Skin cancer is scary. It’s gone from being a quite rare, unknown condition to a very real, horrifying one...The risks are very public, now, and the world is much more aware of this horrible disease. Did you know it's more common than all other cancers combined? The survival rate of skin cancer is high, though, if it is caught in its early stages, which is why everyone should pay close attention to their bodies! Here are the things you are looking out for...
Both sides of a mole should look the same, or at least very similar to each other. Check whether yours are symmetrical...my sister used to have a perfect circle mole on her arm! I was always shocked at how perfect it looked. Any asymmetry should be shown to your GP, especially if you aren’t certain if the mole used to be symmetrical.
The border of a mole is like a fence... it should remain in the same place, and be fairly smooth and continuous. A mole with a blurred border, or an irregular or jagged border, could be unhealthy. Look at how the borders of your moles are... they should stay exactly the same, including any puffiness.
Your mole should always stay the same colour, which tends to be in line with your skin colour. I’m very pale, and have very pale freckles and moles, whereas brunettes usually find theirs are much darker. The colour should not be uneven, or fading.
Larger moles tend to be the highest risk... make sure you keep an eye on yours to check if they are enlarging or growing. Generally, melanomas are at least 6mm, which is around the size of a pencil eraser. If you notice any growing, make an appointment with a GP or nurse.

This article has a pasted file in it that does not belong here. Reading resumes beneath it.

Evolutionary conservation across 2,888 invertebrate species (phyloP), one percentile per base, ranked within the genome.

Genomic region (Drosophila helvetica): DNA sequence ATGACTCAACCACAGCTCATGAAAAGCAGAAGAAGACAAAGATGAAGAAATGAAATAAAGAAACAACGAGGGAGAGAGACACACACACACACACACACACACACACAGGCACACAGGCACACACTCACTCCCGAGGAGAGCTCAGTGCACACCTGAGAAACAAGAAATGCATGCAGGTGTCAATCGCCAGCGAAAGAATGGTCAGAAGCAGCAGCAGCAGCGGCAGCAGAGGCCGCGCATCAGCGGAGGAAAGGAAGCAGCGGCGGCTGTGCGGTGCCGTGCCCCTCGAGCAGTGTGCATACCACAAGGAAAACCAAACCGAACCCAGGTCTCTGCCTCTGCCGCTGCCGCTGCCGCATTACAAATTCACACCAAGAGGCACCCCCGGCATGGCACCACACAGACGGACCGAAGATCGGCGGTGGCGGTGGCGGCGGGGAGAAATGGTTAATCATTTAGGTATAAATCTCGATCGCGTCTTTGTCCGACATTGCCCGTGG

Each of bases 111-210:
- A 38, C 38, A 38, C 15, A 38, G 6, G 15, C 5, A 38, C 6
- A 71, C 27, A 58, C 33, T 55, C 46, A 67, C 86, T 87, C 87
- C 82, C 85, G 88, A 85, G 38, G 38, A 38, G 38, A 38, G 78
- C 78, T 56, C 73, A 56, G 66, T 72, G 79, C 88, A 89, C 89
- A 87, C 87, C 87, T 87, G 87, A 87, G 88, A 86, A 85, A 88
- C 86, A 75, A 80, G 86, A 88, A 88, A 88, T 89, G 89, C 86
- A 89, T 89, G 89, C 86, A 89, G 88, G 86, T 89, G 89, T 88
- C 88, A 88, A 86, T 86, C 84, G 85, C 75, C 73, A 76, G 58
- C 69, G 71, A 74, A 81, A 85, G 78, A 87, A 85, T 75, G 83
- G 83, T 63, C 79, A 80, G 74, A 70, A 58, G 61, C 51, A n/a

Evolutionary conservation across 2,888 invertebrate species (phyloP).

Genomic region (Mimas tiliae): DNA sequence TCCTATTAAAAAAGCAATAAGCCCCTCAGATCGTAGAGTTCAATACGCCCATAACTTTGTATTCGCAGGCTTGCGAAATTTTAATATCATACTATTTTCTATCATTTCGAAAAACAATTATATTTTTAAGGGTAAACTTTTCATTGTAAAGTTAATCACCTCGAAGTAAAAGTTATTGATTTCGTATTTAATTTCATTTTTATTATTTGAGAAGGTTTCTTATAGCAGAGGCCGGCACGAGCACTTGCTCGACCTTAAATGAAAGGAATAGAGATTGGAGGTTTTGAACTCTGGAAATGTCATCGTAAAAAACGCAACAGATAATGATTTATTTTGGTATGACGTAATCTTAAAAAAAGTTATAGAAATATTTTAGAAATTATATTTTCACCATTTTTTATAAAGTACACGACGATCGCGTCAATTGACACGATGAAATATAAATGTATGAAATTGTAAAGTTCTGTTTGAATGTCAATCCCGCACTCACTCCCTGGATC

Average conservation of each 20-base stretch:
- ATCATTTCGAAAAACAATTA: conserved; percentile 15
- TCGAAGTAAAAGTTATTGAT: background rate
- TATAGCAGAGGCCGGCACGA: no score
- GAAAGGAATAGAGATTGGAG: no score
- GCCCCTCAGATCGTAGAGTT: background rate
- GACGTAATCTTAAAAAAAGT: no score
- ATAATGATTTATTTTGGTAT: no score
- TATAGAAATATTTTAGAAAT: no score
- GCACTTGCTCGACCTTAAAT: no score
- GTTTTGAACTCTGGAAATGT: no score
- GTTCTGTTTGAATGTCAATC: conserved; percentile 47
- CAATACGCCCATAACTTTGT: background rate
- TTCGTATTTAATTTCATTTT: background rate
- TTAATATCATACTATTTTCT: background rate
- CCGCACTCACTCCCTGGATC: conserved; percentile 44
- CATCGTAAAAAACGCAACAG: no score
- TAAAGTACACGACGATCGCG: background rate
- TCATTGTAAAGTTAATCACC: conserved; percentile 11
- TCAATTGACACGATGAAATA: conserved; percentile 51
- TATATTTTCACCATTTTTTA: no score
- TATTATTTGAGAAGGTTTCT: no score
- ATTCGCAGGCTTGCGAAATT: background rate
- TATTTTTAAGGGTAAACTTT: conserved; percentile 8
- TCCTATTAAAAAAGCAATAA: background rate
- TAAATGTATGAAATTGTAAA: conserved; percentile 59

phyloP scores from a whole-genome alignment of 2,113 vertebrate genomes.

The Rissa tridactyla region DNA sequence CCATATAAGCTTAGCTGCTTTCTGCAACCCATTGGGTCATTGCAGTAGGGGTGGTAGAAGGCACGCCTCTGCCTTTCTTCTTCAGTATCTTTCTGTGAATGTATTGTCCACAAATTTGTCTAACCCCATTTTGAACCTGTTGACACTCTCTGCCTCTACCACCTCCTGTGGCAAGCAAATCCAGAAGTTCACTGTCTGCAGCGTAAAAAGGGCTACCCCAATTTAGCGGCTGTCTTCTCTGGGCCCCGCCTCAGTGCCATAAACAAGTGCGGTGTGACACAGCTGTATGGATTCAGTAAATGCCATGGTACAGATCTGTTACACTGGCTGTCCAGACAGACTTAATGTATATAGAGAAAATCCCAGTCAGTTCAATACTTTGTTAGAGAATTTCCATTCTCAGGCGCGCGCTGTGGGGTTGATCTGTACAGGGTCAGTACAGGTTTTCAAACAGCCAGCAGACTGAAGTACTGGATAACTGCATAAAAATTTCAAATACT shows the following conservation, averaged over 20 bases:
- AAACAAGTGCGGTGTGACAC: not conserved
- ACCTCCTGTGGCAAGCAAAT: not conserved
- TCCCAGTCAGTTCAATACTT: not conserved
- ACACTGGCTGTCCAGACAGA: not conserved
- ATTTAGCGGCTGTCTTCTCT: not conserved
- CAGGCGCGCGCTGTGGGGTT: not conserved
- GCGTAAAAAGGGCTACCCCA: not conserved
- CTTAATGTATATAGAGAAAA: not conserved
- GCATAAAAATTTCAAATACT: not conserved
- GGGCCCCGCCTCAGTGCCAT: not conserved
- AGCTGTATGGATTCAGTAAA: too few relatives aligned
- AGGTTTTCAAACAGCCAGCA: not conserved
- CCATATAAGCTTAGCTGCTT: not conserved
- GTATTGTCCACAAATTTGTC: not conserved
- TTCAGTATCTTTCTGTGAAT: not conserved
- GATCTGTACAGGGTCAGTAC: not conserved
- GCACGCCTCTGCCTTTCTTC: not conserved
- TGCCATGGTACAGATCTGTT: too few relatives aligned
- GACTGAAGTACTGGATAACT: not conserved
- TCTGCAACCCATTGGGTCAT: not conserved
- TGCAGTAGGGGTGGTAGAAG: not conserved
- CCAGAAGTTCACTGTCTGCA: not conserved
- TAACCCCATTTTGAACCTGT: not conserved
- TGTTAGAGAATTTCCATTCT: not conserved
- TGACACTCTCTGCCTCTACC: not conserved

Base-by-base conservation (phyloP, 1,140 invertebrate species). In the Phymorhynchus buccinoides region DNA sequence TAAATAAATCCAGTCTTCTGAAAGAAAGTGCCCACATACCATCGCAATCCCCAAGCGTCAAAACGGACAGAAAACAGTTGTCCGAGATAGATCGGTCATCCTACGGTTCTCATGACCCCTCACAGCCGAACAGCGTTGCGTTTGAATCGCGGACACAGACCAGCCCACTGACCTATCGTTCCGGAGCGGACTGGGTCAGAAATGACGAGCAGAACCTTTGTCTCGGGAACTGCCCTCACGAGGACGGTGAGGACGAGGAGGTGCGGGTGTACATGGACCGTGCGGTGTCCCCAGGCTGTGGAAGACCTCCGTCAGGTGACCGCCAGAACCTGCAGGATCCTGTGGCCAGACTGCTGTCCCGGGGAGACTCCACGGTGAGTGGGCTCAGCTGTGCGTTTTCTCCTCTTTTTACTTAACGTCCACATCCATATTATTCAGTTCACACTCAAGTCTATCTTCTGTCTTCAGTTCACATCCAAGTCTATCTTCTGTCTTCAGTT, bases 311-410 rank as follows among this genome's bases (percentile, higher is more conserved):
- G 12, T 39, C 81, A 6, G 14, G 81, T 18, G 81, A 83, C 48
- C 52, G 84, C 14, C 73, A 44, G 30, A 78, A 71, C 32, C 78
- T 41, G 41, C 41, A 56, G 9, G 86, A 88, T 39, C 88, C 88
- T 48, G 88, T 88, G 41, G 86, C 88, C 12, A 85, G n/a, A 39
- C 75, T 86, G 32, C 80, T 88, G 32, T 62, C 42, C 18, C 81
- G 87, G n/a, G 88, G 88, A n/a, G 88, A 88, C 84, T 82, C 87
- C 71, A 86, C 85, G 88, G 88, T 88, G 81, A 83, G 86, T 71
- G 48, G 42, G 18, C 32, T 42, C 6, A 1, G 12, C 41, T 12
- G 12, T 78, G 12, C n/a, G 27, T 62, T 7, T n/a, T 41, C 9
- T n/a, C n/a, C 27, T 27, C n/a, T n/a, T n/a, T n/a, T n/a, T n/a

While you are showering, look for any moles that didn’t used to be there. Most people will be born with their moles, and no more will develop, so if you start to notice a new one, make a doctor's appointment.
Take extra care if you come from one of the risk groups... being very fair, pale skinned, have freckles, burn easily or have had skin cancer before, and make sure you mention these when you visit your doctor.
If your moles become itchy, crusty, sore, grows scabs or bleeds, it's time to get it checked out. While these symptoms could be harmless, especially if you have irritated the area or have sensitive skin, they could be warning signs too.
Most people will get harmless blemishes once in a while, but by getting everything checked out, you ensure you give yourself the best chance to fight skin cancer if you are unfortunate enough to get it. I check myself everytime I’m in the shower... I just do it while exfoliating and moisturizing! Have you got a tip for spotting skin cancer? Please let me know!
Top Photo Credit: Tja'Sha ♥
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